Predicting fire thunderstorms
Global monitoring of the atmosphere began in 1978. For most of this era, however, bushfires were not on the agenda. Volcanoes were an initial focus from 1982, after a British Airways 747 flew into a volcanic ash cloud, stalling all four engines. Before this, atmospheric scientists had been intensively watching for the effects of nuclear weapons tests, as these show up clearly in the clean stratosphere. And yet, cases of stratospheric aerosol injections were observed that could not be explained.
By running weather models backwards, researchers deduced that large bushfires in Canada were the source of these aerosol injections. Now the search was on for a fire event to confirm this. In 2001, the Chisholm fire in Alberta, Canada, formed a fire thunderstorm, also known as pyrocumulonimbus, or ‘pyroCb’ for short. Several papers written about this fire raised key questions, and another detailed case study was sought.
On 8 January 2003, a dry lightning storm lit scores of fires across the Australian Alps. The only previous consideration of a fire thunderstorm was the Berringa fire in Victoria in 1995, which addressed the threat to firefighters if the smoke plume collapsed. The Berringa fire made firefighters and fire managers think about what was going on over our heads – that we had to monitor the fire plumes, not just the flames.
When the January 2003 alpine fires formed violent pyro-convection, nobody was prepared. We had no predictive capability. These events are still the subject of scientific studies – I will go as far as saying that they are the most scientifically important bushfires ever.
From 1978 to 2001, Australia recorded two minor pyroCbs. Since then, we have 56 on record to November 2016, including some of the most intense events globally. PyroCbs have long been a problem in the forests of the United States, Canada, eastern Russia and Mongolia. They became a problem in Australia in 2001, in western Russia in 2010 and in Europe in 2017. The Black Saturday fires in 2009 had the record for the most intense pyro-convection until August 2017, when the Chezacut fire erupted in British Columbia, Canada.
How pyroCbs develop
Australia has entered an ‘era of violent pyro-convection’. Bushfires are modelled and predicted based on the assumption of steady-state spread. This includes weather, terrain and vegetation inputs to predict a fire’s behaviour. For any inputs, the model gives a unique prediction of what the fire will be doing. This is the basis for all fire service preparedness, fuel management and community protection.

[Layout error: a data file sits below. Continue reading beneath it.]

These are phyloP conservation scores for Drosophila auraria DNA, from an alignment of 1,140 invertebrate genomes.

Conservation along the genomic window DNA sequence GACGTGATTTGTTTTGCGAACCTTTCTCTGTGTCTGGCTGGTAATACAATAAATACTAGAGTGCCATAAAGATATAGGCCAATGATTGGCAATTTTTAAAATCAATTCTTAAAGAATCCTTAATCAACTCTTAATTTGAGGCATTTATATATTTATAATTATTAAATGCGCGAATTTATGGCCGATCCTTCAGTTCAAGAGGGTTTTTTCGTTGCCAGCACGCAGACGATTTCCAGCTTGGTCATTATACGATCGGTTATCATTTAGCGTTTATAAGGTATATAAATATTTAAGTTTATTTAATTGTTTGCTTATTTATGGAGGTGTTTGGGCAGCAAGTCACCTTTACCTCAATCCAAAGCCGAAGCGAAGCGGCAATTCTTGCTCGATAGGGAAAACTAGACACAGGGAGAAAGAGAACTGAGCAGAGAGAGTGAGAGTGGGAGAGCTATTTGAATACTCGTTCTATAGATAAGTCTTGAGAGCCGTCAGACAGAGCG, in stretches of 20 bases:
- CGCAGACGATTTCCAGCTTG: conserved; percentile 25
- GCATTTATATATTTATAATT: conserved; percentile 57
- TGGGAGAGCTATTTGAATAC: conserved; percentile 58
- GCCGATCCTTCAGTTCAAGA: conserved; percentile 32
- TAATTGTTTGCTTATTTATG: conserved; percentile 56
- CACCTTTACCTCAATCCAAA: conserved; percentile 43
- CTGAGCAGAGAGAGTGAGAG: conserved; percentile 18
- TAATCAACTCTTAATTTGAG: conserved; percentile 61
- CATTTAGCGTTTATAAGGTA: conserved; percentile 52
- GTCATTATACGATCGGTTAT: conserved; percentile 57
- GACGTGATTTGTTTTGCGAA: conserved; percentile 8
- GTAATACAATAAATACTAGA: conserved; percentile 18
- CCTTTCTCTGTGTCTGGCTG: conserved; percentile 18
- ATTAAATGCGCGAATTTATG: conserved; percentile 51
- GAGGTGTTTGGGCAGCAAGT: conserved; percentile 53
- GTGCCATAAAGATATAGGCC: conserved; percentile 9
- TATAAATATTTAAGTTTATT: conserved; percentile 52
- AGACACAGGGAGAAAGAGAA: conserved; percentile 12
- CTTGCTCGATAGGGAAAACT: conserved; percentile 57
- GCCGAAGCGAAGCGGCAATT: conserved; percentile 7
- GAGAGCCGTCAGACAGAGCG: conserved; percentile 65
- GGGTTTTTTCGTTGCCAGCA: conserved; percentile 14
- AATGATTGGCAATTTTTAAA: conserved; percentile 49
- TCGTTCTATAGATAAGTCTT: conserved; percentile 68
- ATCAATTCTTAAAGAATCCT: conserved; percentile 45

PyroCbs are now known to occur when a fire forms ‘deep flaming’ under an unstable atmosphere. Deep flaming is the depth of the active fire, as in how far back from the fire front strong heat is released. This can be some kilometres, and is not to be confused with the fire front.
A Canberra-based research group (comprised of myself, Associate Professor Jason Sharples of the University of NSW, Mike Fromm from the US Naval Research Laboratory and Rene Servranckx from Environment Canada) is developing a list of conditions under which deep flaming can occur. Two of these occur during steady-state fire spread—high rate of spread and a wind change. Other conditions are now grouped under dynamic fire spread, and include the following.
- Dense spotting creates deep flaming as the spotfires merge.
- Vorticity-driven lateral spread (VLS, or fire channelling) is the most effective source of deep flaming known.
- Eruptive growth is a concept that emerged from a fire in London’s Kings Cross Underground railway station.
- Professor Domingos Viegas from the University of Coimbra in Portugal has shown how the flame attachment involved can very easily lead to fire crew burn-overs.
- Sebastien Lahaye at the University of NSW in Canberra has recently extended our knowledge of dynamic burn-over causes.
- Interior ignition is a new concept resulting from staggered flammability of different fuels.
- A final cause of deep flaming is inappropriate use of a drip torch on a bad fire day.